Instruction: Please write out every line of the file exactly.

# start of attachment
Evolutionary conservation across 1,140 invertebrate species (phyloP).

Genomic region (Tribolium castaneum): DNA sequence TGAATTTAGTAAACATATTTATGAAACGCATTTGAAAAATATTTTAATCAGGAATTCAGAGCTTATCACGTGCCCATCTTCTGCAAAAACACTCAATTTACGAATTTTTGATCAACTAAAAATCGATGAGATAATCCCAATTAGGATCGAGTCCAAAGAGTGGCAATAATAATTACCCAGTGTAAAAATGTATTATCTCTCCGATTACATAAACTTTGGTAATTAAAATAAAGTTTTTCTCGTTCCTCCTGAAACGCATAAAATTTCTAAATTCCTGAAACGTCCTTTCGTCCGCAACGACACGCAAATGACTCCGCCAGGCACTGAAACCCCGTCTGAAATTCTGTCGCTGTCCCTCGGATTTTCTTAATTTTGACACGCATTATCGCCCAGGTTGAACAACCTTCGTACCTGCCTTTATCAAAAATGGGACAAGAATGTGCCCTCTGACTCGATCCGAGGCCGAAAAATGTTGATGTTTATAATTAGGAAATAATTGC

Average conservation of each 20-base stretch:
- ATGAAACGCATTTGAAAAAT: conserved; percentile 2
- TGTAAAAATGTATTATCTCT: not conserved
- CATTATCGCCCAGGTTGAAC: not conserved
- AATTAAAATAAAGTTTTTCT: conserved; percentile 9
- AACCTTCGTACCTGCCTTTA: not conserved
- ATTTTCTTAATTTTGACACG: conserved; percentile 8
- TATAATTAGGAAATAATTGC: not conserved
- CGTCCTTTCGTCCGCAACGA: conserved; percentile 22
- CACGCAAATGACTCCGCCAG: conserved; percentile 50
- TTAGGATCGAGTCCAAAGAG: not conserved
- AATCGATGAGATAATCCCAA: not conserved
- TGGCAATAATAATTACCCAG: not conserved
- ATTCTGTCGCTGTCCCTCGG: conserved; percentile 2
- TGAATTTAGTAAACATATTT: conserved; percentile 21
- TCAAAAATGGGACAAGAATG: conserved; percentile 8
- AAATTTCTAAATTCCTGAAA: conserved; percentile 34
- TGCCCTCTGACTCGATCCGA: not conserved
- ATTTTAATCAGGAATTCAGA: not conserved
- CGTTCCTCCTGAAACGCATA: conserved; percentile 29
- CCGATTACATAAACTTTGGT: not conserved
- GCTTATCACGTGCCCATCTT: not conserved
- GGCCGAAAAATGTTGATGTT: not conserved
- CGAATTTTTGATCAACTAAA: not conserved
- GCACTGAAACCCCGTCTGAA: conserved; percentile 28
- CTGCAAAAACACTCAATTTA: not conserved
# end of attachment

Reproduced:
Evolutionary conservation across 1,140 invertebrate species (phyloP).

Genomic region (Tribolium castaneum): DNA sequence TGAATTTAGTAAACATATTTATGAAACGCATTTGAAAAATATTTTAATCAGGAATTCAGAGCTTATCACGTGCCCATCTTCTGCAAAAACACTCAATTTACGAATTTTTGATCAACTAAAAATCGATGAGATAATCCCAATTAGGATCGAGTCCAAAGAGTGGCAATAATAATTACCCAGTGTAAAAATGTATTATCTCTCCGATTACATAAACTTTGGTAATTAAAATAAAGTTTTTCTCGTTCCTCCTGAAACGCATAAAATTTCTAAATTCCTGAAACGTCCTTTCGTCCGCAACGACACGCAAATGACTCCGCCAGGCACTGAAACCCCGTCTGAAATTCTGTCGCTGTCCCTCGGATTTTCTTAATTTTGACACGCATTATCGCCCAGGTTGAACAACCTTCGTACCTGCCTTTATCAAAAATGGGACAAGAATGTGCCCTCTGACTCGATCCGAGGCCGAAAAATGTTGATGTTTATAATTAGGAAATAATTGC

Average conservation of each 20-base stretch:
- ATGAAACGCATTTGAAAAAT: conserved; percentile 2
- TGTAAAAATGTATTATCTCT: not conserved
- CATTATCGCCCAGGTTGAAC: not conserved
- AATTAAAATAAAGTTTTTCT: conserved; percentile 9
- AACCTTCGTACCTGCCTTTA: not conserved
- ATTTTCTTAATTTTGACACG: conserved; percentile 8
- TATAATTAGGAAATAATTGC: not conserved
- CGTCCTTTCGTCCGCAACGA: conserved; percentile 22
- CACGCAAATGACTCCGCCAG: conserved; percentile 50
- TTAGGATCGAGTCCAAAGAG: not conserved
- AATCGATGAGATAATCCCAA: not conserved
- TGGCAATAATAATTACCCAG: not conserved
- ATTCTGTCGCTGTCCCTCGG: conserved; percentile 2
- TGAATTTAGTAAACATATTT: conserved; percentile 21
- TCAAAAATGGGACAAGAATG: conserved; percentile 8
- AAATTTCTAAATTCCTGAAA: conserved; percentile 34
- TGCCCTCTGACTCGATCCGA: not conserved
- ATTTTAATCAGGAATTCAGA: not conserved
- CGTTCCTCCTGAAACGCATA: conserved; percentile 29
- CCGATTACATAAACTTTGGT: not conserved
- GCTTATCACGTGCCCATCTT: not conserved
- GGCCGAAAAATGTTGATGTT: not conserved
- CGAATTTTTGATCAACTAAA: not conserved
- GCACTGAAACCCCGTCTGAA: conserved; percentile 28
- CTGCAAAAACACTCAATTTA: not conserved